7 Ways to Guarantee A Great Restaurant Brand Experience

Blog-7-ways-Brand-Experience

These are the seven variables by which your restaurant brand is accessed. It’s important to keep in mind that your brand is not what you think it is but what your customers think it is—from the moment they walk in the door, the welcoming they receive, the choices on the menu and the food they ingest to the surrounding ambiance. The ultimate goal is to earn loyal customers who can trust that their experience is a repeatable one.

Revel in your unique identity. 
Before you decide to base the theme of your restaurant on food alone, ask yourself, “What story are we trying to tell?” People love to get behind passion about one’s heritage or fulfilling a lifelong dream. Do you want to share your mother’s Italian cooking? Are you a celebrity (even if just in your small community)? Or maybe you want to be the best little Sandwich Cafe in town. Whatever you decided, leverage it every way you can—the name of your restaurant, the interior decor, and the theme of your menu design. Engage customers by telling your story on social media and providing a link to your online menu. Check out some additional helpful tips on boosting your brand on Menu Shoppe’s blog. 

Greet customers quickly and courteously.
Immediate acknowledgement is important. If your host/hostess is on the phone taking a reservation, preventing them from making a proper introduction and greeting, they can still make eye contact and smile or cover the phone to say a quick,
“I’ll be right with you.” As soon as they can, they should thank the customer for coming to your establishment, Thank you for coming to Sendar’s Restaurant, I’m Rebecca. Will you be joining us for dinner? Customers appreciate being greeted, especially when it is sincere. Besides, both you and the customer are aware they could’ve selected that other restaurant.  

Train staff on image.
93% of how we are perceived—and how we perceive others—is based on body language. This involuntary, nonverbal assessment occurs every time we enter a new situation. Because the spoken word accounts for only 7% towards influencing their perception, you’ll want the first person your customer comes in contact with to pass the initial non-verbal scrutiny filter: appearance and body language.

Train your staff to be aware of not only their own body language, but also how to interpret non-verbal cues from customers; are they pausing too long when the host/hostess informs them there are no window tables available? Do they look away or purse their lips? Being quick to suggest enjoying a glass of wine at the bar, if they’re not in a hurry, will often quell their disappointment. Be willing to make it a complimentary glass of wine if it will help make the rest of their evening a positive experience.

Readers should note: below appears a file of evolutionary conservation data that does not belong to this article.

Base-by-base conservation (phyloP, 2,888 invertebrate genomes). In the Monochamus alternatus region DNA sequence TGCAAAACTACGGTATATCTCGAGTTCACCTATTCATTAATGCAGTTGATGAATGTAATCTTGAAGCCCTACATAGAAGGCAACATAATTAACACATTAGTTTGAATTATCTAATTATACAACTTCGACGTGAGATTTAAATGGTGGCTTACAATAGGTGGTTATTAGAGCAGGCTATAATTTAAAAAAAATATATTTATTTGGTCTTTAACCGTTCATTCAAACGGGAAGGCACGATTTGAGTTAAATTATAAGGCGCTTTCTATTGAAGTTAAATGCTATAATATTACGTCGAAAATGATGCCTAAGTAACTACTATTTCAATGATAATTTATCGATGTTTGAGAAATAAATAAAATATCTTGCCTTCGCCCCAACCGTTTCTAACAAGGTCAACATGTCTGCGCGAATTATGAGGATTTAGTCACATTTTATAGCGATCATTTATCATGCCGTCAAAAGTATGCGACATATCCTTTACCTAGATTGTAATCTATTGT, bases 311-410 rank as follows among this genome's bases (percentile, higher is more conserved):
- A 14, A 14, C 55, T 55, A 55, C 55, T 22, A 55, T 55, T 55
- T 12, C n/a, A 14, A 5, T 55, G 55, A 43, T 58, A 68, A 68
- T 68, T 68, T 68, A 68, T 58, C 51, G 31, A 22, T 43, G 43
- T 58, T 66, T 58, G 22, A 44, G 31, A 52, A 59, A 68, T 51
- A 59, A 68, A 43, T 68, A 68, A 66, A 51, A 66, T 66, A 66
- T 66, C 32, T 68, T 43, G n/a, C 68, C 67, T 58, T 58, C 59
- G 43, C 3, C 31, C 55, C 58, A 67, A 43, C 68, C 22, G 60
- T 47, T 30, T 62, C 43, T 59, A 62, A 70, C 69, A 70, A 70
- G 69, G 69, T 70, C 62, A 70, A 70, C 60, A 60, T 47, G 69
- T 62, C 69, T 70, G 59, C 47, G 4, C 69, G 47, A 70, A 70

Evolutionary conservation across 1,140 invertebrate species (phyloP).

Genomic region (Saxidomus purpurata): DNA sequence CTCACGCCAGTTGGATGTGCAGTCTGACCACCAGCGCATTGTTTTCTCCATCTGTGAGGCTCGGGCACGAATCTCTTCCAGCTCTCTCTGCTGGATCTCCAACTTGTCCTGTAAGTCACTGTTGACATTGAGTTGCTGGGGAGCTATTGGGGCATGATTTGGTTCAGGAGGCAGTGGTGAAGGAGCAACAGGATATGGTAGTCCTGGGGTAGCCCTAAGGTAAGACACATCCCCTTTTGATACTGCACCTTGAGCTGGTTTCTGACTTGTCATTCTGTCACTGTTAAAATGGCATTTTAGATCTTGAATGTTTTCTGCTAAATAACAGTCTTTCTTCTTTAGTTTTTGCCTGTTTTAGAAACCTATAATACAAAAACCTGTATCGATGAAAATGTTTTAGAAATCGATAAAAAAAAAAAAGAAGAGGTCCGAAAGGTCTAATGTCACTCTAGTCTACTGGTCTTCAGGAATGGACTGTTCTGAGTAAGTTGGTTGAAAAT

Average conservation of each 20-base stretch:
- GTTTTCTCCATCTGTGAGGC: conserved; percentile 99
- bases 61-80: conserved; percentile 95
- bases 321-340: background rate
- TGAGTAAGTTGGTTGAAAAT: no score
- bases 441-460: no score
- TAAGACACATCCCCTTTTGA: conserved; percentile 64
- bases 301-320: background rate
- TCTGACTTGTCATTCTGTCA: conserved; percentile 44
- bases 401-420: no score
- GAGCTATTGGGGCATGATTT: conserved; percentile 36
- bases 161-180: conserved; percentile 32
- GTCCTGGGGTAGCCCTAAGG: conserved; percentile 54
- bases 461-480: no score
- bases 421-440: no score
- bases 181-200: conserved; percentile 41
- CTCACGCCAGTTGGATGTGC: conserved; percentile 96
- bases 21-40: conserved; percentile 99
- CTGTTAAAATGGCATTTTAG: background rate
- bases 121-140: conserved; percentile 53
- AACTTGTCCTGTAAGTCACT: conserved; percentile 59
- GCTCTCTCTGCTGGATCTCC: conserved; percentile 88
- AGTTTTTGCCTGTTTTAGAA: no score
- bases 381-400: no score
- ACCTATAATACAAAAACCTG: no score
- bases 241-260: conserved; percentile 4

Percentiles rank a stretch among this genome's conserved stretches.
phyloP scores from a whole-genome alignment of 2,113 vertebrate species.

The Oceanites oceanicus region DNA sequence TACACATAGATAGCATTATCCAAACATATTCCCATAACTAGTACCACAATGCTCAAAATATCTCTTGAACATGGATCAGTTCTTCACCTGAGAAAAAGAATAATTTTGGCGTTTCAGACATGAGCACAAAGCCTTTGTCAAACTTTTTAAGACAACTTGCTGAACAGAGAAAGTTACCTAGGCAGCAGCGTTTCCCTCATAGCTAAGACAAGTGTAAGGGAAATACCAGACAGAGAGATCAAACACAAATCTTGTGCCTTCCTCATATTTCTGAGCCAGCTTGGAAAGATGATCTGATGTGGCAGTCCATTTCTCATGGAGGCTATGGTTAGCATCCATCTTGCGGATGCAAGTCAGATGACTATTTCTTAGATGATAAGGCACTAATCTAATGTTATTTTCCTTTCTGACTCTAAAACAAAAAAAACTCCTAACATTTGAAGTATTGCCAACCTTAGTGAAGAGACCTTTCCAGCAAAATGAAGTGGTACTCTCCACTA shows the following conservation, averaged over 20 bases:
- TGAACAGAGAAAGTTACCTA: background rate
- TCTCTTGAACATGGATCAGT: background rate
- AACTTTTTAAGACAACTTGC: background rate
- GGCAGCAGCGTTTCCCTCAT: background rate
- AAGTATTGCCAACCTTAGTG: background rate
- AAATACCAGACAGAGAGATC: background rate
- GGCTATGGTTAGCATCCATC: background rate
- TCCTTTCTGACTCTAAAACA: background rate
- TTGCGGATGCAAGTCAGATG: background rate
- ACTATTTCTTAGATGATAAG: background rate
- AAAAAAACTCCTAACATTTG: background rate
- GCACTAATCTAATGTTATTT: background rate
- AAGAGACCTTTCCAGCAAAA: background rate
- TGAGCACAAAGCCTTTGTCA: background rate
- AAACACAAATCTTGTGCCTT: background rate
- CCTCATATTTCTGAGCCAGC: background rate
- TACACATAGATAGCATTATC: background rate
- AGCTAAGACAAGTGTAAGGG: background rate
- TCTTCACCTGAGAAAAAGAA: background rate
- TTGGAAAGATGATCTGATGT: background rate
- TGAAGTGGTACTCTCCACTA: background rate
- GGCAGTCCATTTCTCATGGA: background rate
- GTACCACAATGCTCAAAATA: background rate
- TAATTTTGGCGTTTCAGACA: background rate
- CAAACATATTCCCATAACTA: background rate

Be consistent from the door to the dining table.
The customer will notice the details you attend to as equally as those you missed. What ambiance are you creating? If it’s quiet and intimate then you want to be sure that when your server pulls out a chair, the legs won’t scrape on the floor, disrupting the very atmosphere you aim to provide. Is the music in line with the setting you are trying to create? Is it too loud? Err on the side of too soft. Are your menus inviting to pick up and peruse? Are they inside a genuine leather menu cover or a café style menu cover? Whether your customers are coming to engage in social interaction at a pub or looking for an intimate dining experience, you want to deliver better than they expected.

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Menu Shoppe’s genuine leather menu covers.

Accommodate your customers.
Let’s face it, we all have our likes and dislikes. Add to the mix food allergies, dietary restrictions, vegan diets, and the latest food trends, it can seem like a lot to address. Providing easy replacements for sides and sauces will let your customers know you are flexible and willing. Be open to their suggestions for future substitutions and tell them you will gladly pass them on to the chef. You might even consider highlighting a “special substitutions” section on your menu. Most people committed to their health and dietary regime don’t mind paying a premium for quality choices. They may also feel embarrassed calling attention to their food issues by asking a litany of questions.

Provide intuitive service.
Naturally, your servers’ mannerisms might be more familiar with regulars than with new customers. And the degree of server interaction will vary between serving a couple having a romantic dinner as opposed to a table of conference colleagues. From the pacing of the meal, how frequently your server checks in, down to filling the water glasses before the customer asks, timing is key. It’ll make the difference between an exceptional experience and a satisfactory one.

Show your gratitude.
Gratuity goes both ways. Encourage your servers to ask questions before putting the check on the table. When the customer looks at the total it represents the dollar value of their dining experience. And that is the best time to show your gratitude by thanking them for choosing your restaurant and that you hope to see them again. Include a comment card that won’t require too much time to fill out. Make sure other staff acknowledge customers with a smile or a “thank you” on their way out. Gratitude is golden. 

Take the first step towards creating a brand identity that you can revel in, your menu. Our Design Services can help customize one you’ll absolutely love!